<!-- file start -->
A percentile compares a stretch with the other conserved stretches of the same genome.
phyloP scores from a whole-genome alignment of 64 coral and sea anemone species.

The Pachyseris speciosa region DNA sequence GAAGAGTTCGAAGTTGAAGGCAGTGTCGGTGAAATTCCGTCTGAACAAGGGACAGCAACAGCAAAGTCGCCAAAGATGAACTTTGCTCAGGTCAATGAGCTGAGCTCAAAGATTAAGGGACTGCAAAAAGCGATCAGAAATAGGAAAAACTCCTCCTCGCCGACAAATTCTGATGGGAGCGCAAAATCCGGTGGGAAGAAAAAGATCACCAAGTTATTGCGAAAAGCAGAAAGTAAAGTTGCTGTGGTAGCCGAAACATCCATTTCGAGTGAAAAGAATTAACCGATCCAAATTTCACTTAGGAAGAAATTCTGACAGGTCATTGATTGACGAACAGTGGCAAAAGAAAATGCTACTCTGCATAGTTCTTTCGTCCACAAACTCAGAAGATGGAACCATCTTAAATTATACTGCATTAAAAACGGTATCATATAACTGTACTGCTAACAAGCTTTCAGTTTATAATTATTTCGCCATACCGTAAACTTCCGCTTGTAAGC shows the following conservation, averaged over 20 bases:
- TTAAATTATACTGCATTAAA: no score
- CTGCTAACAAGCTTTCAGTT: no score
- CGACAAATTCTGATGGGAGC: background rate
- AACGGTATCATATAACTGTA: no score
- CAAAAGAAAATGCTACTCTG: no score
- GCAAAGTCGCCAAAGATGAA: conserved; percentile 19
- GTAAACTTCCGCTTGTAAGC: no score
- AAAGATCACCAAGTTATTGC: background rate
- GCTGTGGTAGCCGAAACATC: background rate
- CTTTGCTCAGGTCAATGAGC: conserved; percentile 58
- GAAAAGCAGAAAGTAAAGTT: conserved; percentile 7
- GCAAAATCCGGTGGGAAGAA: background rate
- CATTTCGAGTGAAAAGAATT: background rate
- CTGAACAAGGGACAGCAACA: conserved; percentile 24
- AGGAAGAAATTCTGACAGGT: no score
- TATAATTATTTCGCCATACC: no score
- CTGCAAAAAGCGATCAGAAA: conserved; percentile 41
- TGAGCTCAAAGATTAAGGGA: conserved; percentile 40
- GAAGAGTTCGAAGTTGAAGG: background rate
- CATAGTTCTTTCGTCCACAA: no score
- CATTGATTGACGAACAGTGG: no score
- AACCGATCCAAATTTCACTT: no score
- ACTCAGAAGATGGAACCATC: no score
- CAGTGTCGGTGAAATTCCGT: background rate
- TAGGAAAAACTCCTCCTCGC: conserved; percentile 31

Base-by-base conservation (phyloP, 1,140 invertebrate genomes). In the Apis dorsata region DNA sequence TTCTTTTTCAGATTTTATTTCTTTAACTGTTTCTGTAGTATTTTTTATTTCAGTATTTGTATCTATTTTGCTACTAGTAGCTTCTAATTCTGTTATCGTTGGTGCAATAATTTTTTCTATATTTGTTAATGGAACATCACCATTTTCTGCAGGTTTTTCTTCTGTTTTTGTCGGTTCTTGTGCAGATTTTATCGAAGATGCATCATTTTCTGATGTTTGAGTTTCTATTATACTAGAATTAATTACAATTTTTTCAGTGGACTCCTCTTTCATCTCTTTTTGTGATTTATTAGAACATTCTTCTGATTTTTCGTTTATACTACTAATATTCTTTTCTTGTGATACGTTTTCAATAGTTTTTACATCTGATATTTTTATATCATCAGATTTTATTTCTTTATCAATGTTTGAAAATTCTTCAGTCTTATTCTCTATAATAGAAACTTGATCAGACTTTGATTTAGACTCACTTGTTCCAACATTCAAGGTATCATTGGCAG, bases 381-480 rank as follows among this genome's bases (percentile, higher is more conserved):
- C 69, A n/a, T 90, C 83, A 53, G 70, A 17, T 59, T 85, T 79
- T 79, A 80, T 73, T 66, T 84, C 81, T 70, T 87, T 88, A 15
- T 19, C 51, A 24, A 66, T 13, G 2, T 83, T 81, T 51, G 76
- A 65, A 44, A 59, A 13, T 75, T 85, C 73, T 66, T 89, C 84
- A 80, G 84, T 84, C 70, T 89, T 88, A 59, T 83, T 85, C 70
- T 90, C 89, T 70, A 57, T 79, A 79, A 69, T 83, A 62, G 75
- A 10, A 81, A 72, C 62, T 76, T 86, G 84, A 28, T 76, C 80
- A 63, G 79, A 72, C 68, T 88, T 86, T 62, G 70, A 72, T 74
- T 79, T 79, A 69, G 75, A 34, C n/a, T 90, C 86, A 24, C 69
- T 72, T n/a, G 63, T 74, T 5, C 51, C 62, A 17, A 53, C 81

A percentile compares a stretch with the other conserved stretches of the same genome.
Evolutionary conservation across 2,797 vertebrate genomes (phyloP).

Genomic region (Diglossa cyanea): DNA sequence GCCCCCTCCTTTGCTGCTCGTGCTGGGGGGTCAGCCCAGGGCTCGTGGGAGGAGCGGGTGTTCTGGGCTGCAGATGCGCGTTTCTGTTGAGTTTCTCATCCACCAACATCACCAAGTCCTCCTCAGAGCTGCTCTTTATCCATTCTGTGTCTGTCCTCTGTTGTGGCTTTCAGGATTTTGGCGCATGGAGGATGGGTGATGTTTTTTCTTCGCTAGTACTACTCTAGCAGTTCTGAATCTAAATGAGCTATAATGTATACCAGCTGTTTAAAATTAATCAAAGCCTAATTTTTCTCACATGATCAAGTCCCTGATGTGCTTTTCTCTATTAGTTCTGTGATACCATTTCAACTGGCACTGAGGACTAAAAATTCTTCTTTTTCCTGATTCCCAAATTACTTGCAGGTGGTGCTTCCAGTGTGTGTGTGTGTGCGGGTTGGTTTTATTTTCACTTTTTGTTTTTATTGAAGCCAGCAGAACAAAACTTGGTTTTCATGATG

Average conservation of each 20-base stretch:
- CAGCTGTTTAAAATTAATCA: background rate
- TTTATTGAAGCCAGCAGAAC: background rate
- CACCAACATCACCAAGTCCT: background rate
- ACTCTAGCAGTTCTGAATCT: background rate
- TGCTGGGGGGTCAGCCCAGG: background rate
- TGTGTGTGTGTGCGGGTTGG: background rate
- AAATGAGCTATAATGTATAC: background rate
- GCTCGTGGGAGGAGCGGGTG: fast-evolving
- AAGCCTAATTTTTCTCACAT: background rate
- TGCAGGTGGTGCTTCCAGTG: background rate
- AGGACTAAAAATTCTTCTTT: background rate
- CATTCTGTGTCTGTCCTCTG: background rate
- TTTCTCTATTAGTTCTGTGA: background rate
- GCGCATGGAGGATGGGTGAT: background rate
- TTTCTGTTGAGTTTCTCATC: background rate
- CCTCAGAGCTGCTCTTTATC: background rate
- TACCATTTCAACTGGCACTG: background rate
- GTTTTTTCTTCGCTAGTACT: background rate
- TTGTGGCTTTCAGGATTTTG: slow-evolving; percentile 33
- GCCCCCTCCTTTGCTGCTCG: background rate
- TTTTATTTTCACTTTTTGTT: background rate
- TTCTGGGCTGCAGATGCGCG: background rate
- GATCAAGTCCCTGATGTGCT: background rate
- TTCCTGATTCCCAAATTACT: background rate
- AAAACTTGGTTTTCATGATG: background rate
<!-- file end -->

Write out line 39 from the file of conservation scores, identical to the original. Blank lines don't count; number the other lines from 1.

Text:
- T 72, T n/a, G 63, T 74, T 5, C 51, C 62, A 17, A 53, C 81